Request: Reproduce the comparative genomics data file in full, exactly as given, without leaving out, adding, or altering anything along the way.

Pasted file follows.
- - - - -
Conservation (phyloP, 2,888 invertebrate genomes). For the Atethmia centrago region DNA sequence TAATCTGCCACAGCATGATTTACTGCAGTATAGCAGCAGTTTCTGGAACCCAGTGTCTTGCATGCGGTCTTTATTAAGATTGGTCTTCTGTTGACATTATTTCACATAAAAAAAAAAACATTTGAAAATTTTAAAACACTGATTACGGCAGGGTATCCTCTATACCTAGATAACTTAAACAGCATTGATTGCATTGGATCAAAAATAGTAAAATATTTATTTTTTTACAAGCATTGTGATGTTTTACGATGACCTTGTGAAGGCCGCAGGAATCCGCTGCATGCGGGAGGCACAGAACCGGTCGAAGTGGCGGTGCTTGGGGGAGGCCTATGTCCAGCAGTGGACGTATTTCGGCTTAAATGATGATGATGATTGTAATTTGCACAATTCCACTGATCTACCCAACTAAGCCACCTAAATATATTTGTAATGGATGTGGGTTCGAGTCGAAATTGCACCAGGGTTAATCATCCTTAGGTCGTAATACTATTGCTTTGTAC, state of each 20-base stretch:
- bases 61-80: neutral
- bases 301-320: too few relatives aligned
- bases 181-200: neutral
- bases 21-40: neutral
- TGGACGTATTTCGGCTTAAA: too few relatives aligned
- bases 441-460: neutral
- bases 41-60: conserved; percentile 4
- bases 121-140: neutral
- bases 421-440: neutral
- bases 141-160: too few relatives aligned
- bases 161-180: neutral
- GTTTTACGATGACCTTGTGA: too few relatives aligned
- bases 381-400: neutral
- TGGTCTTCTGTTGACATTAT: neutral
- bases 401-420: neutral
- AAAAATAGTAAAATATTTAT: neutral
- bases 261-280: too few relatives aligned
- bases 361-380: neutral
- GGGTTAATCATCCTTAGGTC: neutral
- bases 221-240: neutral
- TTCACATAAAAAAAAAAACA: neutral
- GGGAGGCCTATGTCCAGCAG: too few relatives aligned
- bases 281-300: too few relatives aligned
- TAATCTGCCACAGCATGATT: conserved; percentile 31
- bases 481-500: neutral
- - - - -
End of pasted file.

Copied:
Conservation (phyloP, 2,888 invertebrate genomes). For the Atethmia centrago region DNA sequence TAATCTGCCACAGCATGATTTACTGCAGTATAGCAGCAGTTTCTGGAACCCAGTGTCTTGCATGCGGTCTTTATTAAGATTGGTCTTCTGTTGACATTATTTCACATAAAAAAAAAAACATTTGAAAATTTTAAAACACTGATTACGGCAGGGTATCCTCTATACCTAGATAACTTAAACAGCATTGATTGCATTGGATCAAAAATAGTAAAATATTTATTTTTTTACAAGCATTGTGATGTTTTACGATGACCTTGTGAAGGCCGCAGGAATCCGCTGCATGCGGGAGGCACAGAACCGGTCGAAGTGGCGGTGCTTGGGGGAGGCCTATGTCCAGCAGTGGACGTATTTCGGCTTAAATGATGATGATGATTGTAATTTGCACAATTCCACTGATCTACCCAACTAAGCCACCTAAATATATTTGTAATGGATGTGGGTTCGAGTCGAAATTGCACCAGGGTTAATCATCCTTAGGTCGTAATACTATTGCTTTGTAC, state of each 20-base stretch:
- bases 61-80: neutral
- bases 301-320: too few relatives aligned
- bases 181-200: neutral
- bases 21-40: neutral
- TGGACGTATTTCGGCTTAAA: too few relatives aligned
- bases 441-460: neutral
- bases 41-60: conserved; percentile 4
- bases 121-140: neutral
- bases 421-440: neutral
- bases 141-160: too few relatives aligned
- bases 161-180: neutral
- GTTTTACGATGACCTTGTGA: too few relatives aligned
- bases 381-400: neutral
- TGGTCTTCTGTTGACATTAT: neutral
- bases 401-420: neutral
- AAAAATAGTAAAATATTTAT: neutral
- bases 261-280: too few relatives aligned
- bases 361-380: neutral
- GGGTTAATCATCCTTAGGTC: neutral
- bases 221-240: neutral
- TTCACATAAAAAAAAAAACA: neutral
- GGGAGGCCTATGTCCAGCAG: too few relatives aligned
- bases 281-300: too few relatives aligned
- TAATCTGCCACAGCATGATT: conserved; percentile 31
- bases 481-500: neutral